When Galileo Galilei pointed his first telescope to the heavens in 1610, he discovered “congeries of innumerable stars” hidden in the band of light called the Milky Way. Our cosmos grew exponentially that day. Roughly three centuries later, the cosmic bounds exploded once again when astronomers built telescopes big enough to show the Milky Way is just one of many “island universes.” Soon they learned the universe was expanding, too, with galaxies retreating from each other at ever-accelerating speeds.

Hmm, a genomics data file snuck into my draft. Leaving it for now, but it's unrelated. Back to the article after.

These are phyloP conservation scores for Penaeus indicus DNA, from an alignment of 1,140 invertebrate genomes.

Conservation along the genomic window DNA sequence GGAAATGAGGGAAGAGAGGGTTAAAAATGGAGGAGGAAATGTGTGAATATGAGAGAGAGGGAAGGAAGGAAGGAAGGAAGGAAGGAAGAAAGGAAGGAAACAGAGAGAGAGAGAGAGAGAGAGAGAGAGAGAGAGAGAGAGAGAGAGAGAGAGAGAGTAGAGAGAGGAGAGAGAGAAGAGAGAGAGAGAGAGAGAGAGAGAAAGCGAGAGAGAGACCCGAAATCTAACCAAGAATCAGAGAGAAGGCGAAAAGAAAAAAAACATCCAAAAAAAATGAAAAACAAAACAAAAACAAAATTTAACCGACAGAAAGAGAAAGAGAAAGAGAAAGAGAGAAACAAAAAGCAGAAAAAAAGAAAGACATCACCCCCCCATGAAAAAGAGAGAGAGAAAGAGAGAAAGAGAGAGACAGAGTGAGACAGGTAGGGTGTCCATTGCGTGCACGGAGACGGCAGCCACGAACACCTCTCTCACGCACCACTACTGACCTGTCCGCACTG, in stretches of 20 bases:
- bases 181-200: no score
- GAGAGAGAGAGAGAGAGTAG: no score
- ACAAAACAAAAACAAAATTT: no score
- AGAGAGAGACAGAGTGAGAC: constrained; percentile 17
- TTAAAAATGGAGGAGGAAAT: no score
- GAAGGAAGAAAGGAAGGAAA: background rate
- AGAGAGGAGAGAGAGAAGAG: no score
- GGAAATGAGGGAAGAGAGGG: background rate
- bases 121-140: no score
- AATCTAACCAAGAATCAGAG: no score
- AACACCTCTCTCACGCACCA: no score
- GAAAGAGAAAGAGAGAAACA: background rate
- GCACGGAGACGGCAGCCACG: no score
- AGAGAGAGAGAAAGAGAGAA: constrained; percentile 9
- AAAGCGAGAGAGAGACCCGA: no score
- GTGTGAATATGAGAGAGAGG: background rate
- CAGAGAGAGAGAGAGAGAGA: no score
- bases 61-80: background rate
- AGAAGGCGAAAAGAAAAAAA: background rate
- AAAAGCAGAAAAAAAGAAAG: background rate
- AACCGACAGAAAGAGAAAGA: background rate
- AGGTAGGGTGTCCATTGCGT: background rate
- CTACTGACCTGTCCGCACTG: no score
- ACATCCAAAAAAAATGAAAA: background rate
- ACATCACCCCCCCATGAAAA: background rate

Since then, ever-larger telescopes have shown the observable universe spans an incomprehensible 92 billion light-years across and contains perhaps 2 trillion galaxies. And yet, astronomers are still left wondering how much more universe is out there, beyond what they observe.
Read full article at Discover.